USBsetEventHandler(@OnUSBEvent);
    HIDsetEventHandler(@OnHIDRead);
    IsDevInUse := false;
    //create shared memory space
    MemMapHandler := CreateFileMapping(INVALID_HANDLE_VALUE, nil, PAGE_READWRITE, 0, $100, COMLINK_NAME);
    Win32Check(MemMapHandler > 0);
    IPCPntr := MapViewOfFile(MemMapHandler, FILE_MAP_ALL_ACCESS, 0, 0, $100);
    Win32Check(Assigned(IPCPntr));
    InitIPCDataSet();
    //check for USB game controller...
    InitUSBDeviceScan;
  except
    MessageBox(0, 'Unable to create shared memory to initiate the communication link'#10#10'Is this application running with administrative privileges?', Pchar(Application.Title), MB_OK + MB_ICONHAND);
    if(MemMapHandler > 0) then
      CloseHandle(MemMapHandler);
    Application.Terminate;
  end;
end;

procedure TfrmMain.FormDestroy(Sender: TObject);
begin
  if(MemMapHandler > 0) then
    CloseHandle(MemMapHandler);
end;

procedure TfrmMain.InitIPCDataSet();
begin
  IPCPntr^.SignatureCode := COMLINK_SIGNATURE;
  TxHIDData(0, 0);
end;

procedure TfrmMain.TxHIDData(BtnCode: Byte; ADCInput: Word);
begin
  if(MemMapHandler > 0) then
  begin
    IPCPntr^.ControlInputs := BtnCode;
    IPCPntr^.SpeedInput := ADCInput;
  end;
end;

procedure TfrmMain.InitUSBDeviceScan();
var
  USBDevCount : Byte;
begin
  //Searching for USB game controller...
  HIDscanForDevices(USBDevList, USBDevCount, USB_CNTLR_VID, USB_CNTLR_PID);
  if((USBDevCount > 0) and (not IsDevInUse)) then
    tmrUSB.Enabled := true
  else
  begin
    try
      HIDcloseDevice(USBDevList[0]);
    finally
      IsDevInUse := false;
    end;
  end;
end;

//timer module is used to avoid multipal high frequency USB events
procedure TfrmMain.tmrUSBTimer(Sender: TObject);
begin
  tmrUSB.Enabled := false;
  IsDevInUse := HIDopenDevice(USBDevList[0]);
end;

end.

In Unity, the above mentioned shared memory is accessed using the same Windows API functions and its implementation is available in the UHWComLink.cs file. GetHIDControlData is the function to get all the shared memory data and it's listed below:

public bool GetHIDControlData(out UHWComData ComDataSet)
{
  ComDataSet.SignatureCode = 0;
  ComDataSet.ControlInputs = 0;
  ComDataSet.SpeedControl = 0;	
  ShMemFileHandler = OpenFileMapping(FileRights.AllAccess, false, COMLINK_NAME);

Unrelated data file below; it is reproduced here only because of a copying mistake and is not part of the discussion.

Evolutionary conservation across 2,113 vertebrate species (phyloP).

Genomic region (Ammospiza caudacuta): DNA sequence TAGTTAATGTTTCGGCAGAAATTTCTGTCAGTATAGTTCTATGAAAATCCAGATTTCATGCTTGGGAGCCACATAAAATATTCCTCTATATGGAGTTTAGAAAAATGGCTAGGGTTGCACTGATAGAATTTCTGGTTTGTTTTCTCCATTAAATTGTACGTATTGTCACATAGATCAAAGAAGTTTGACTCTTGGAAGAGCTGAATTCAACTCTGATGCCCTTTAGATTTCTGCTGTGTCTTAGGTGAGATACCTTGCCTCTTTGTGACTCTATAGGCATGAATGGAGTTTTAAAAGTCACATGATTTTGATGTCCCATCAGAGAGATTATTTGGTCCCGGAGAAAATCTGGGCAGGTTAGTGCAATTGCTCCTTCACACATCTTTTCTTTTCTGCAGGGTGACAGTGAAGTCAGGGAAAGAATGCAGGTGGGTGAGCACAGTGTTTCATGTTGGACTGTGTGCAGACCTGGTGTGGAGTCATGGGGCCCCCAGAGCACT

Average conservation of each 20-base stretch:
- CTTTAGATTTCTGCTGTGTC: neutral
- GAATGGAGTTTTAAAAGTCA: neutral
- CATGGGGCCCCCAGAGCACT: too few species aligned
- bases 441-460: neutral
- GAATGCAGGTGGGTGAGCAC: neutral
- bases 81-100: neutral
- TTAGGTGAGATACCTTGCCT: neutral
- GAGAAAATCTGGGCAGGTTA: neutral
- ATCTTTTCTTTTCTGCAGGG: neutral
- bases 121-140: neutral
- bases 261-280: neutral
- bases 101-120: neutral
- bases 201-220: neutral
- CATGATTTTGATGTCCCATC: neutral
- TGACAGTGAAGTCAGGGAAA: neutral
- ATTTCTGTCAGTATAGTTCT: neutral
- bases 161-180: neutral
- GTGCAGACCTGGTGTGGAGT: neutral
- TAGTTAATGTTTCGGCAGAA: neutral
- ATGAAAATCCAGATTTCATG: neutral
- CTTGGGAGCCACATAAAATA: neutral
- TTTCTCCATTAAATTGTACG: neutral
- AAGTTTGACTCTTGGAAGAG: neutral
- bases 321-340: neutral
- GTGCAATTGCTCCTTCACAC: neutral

if (ShMemFileHandler == IntPtr.Zero)
    return false;
  IPCMapPntr = MapViewOfFile(ShMemFileHandler, FileRights.AllAccess, 0, 0, 0x100);
  if (IPCMapPntr == IntPtr.Zero)
    return false;
  //read values from shared data structure  
  ComDataSet.SignatureCode = Marshal.ReadByte(IPCMapPntr);
  ComDataSet.ControlInputs = Marshal.ReadByte(IPCMapPntr, 1);
  ComDataSet.SpeedControl = Marshal.ReadInt16(IPCMapPntr, 2);		
  CloseHandle(ShMemFileHandler);
  return true;
}

A schematic of the USB game controller is illustrated in the next figure. This can be constructed using breadboard, stripboard or PCB (Printed Circuit Board). Recommended platform to build this controller is a PCB and the complete PCB design pattern is available at the project repository.


unityhw_sch.png


The supplied PCB design of this project is based on commonly-available SMD components. Please note that this hardware setup is quite sensitive to external noises, so it is recommended to use some properly-grounded shield with this controller. If the USB connection between the host and the controller is more than 1.5m, it is advisable to use a USB cable with ferrite bead(s).

All the source code and design documents of this project are available to download at github.com/dilshan/unityusb. A demonstration video of the prototyped system can be viewed here



License


The MIT License




Comments

It should be noted that nothing about the hardware ties this to Unity or Windows.

It should be noted that nothing about the hardware ties this to Unity or Windows.

It's purposely done to avoid any hard dependencies with other OSs and game engines. By referring this article anyone can use this hardware piece with other operating systems like Linux and game developmenent kits like UDK, irrlicht, etc.

 

But in this article we focuse Windows and Unity because both of these technologies are quiet familiar to many developers and easy to understand / explain to any level of developer.

 

Meantime I wants to know if there are any Unity inbuild custom hardware interface is exists ???

My point in noting that was just so that it would be noted. There may be those interested that wouldn't know this. It wasn't a criticism.

 

If you are going to vote down a post, make sure it is abusive, malicious or completely off topic. Down voting a post because you simply disagree with what was said, especially if it was correct, is simply cheap.

 

I wasn't being critical. However, if you cannot accept criticism on your article, don't write the article.

My point in noting that was just so that it would be noted. There may be those interested that wouldn't know this. It wasn't a criticism.

 

If you are going to vote down a post, make sure it is abusive, malicious or completely off topic. Down voting a post because you simply disagree with what was said, especially if it was correct, is simply cheap.

 

I wasn't being critical. However, if you cannot accept criticism on your article, don't write the article.

 

I always accepting criticisim BUT it need to be subjective and point-blank. If you carefully observe the code listsings you never make your initial comment. So in my context I treat your initial comment as "vague & careless" one.


Note: Please offer only positive, constructive comments - we are looking to promote a positive atmosphere where collaboration is valued above all else.